Mayor calls for police probe into ‘illegal’ fines for motorists.

A CONTROVERSIAL former police chief is to take on the Government over millions of pounds-worth of motorists’ fines, which he believes are illegal.

Ray Mallon, now the Mayor of Middlesbrough, claims that penalties issued by the Driver and Vehicle Licensing Agency (DVLA) could break the law.

Mr Mallon, who earned the nickname Robocop for his zero-tolerance approach to crime during his time at Cleveland Police, is to challenge the system. He believes millions of pounds could be refunded to drivers across the country.

“I look at this as a scam at the least, and a fraud at the worst,” said Mr Mallon.

“The DVLA has been abusing its powers for years and has trouble coming its way. I intend to do everything in my power to expose and dismantle this organisation piece by piece.”

Drivers who fail to notify the DVLA when they sell their vehicles are issued with a letter demanding a £50 penalty.

If they try to contest it, the case is handed over to a debt recovery agency.

Mr Mallon said he spotted a flaw in the practice when studying demands sent to his daughters, who both fell foul of the rules when they sold their cars earlier this year.

He said the DVLA could be challenged because it effectively issues fines, without first seeking the power to do so from a criminal court.

“These cowboys have decided they don’t want to go through the expense and aggravation of going to a court of law,” said Mr Mallon.

“They demand the money from people, and don’t mention anything about our legal right to go to court. Members of the public will think they have to pay it, because they don’t know the law, but there are certain principles which are enshrined in British law.

“A person is innocent until proven guilty, and everyone has the right of appeal.

“This is an abuse by the establishment.

I feel strongly about this, because they are picking on the public.

“This is all on the toes of the Government, and I want the Government to take action.”

Figures obtained by The Northern Echo show that the DVLA has earned £3,123,332 from out-of-court settlement letters sent to UK motorists in the past three years.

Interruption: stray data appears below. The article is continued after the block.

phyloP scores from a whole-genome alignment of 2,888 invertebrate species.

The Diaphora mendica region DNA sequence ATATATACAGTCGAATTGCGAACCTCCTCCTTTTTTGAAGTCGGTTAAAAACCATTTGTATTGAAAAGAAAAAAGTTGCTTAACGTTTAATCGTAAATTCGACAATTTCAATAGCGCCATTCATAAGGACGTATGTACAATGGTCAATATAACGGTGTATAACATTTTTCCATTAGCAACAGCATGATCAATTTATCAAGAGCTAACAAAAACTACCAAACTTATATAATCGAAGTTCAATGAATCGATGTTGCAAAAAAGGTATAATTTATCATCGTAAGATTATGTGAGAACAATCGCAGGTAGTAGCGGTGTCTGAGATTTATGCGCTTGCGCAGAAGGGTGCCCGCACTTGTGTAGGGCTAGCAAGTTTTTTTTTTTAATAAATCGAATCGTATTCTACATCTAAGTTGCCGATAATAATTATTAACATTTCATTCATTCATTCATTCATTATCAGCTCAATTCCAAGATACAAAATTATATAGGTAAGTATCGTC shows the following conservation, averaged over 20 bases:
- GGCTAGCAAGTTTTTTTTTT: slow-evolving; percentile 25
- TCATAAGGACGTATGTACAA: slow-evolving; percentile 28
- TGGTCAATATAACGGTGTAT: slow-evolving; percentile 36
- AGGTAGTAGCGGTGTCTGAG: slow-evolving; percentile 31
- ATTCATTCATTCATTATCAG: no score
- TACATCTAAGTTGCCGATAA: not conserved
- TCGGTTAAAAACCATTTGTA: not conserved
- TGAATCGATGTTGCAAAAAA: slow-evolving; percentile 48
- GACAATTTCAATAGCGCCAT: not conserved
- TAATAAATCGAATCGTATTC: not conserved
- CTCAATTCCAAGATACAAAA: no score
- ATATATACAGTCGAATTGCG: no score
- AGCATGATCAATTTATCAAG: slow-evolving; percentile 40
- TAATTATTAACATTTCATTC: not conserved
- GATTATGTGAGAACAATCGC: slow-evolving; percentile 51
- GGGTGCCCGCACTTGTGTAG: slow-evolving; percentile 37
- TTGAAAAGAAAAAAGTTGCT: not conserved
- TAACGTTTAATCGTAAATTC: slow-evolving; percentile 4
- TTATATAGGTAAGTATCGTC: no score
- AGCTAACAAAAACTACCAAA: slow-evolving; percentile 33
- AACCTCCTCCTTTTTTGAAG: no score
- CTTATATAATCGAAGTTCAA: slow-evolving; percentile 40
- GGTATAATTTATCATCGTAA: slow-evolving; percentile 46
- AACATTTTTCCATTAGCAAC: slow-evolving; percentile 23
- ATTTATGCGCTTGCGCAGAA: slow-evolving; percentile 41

A total of 167,000 drivers have been subject to the penalties over the period.

“This is a government department and it is clearly out of control,” said Mr Mallon.

“Some sections of this agency are clearly interested in income generation, which will no doubt please its masters within Whitehall.

“This drip-feeds money for the Government.

“People sitting around a big boardroom table have decided to do this, and they are misleading the public. This has been going nicely for them until I came along. Now I am going to derail it.”

After a number of requests from Mr Mallon, one of his daughters has now been issued with a magistrates’

court summons. Mr Mallon said last night that he had to “demand” to get a date in court. He said he would attend the hearing with her, and challenge the agency’s right to issue the penalties in such a way.

Mr Mallon is also to write to the Department of Transport to complain, and said he planned to ask Cleveland Police to begin criminal investigations.

“I want the police to investigate whether criminal offences have been committed here,” he said. “I want people who the DVLA has taken money from to be refunded, as appropriate, and I want the DVLA to alter their practices immediately.

“This is not about my daughters, and it is not about innocence or guilt. It is about the way the agency gets money from members of the public.

“I have never come across a more serious and blatant case of abuse by a public sector organisation.”

A spokesman for the DVLA said: “We have a duty to maintain an accurate record and this plays an important part in ensuring safety on the roads.

“Our licensing and registration systems are designed to make it as easy as possible for drivers to use the road safely and legally.

“Where a vehicle keeper wishes to dispute a penalty issued for failing to tell DVLA that they have sold their vehicle, they can choose to have their case heard in court.”

■ This is an extract from the letter which Mr Mallon is to send to Lord Adonis, the Secretary of State for Transport, today:

“The DVLA has seriously misled the public. It is one matter for the DVLA to impose a penalty for the alleged offence, but when the member of the public rejects it, it should then be referred to a court of law or be dropped.

“What is monstrous is for the penalty to be rejected, and then for the DVLA to refer it to a credit company when a penalty has never been imposed by a court of law.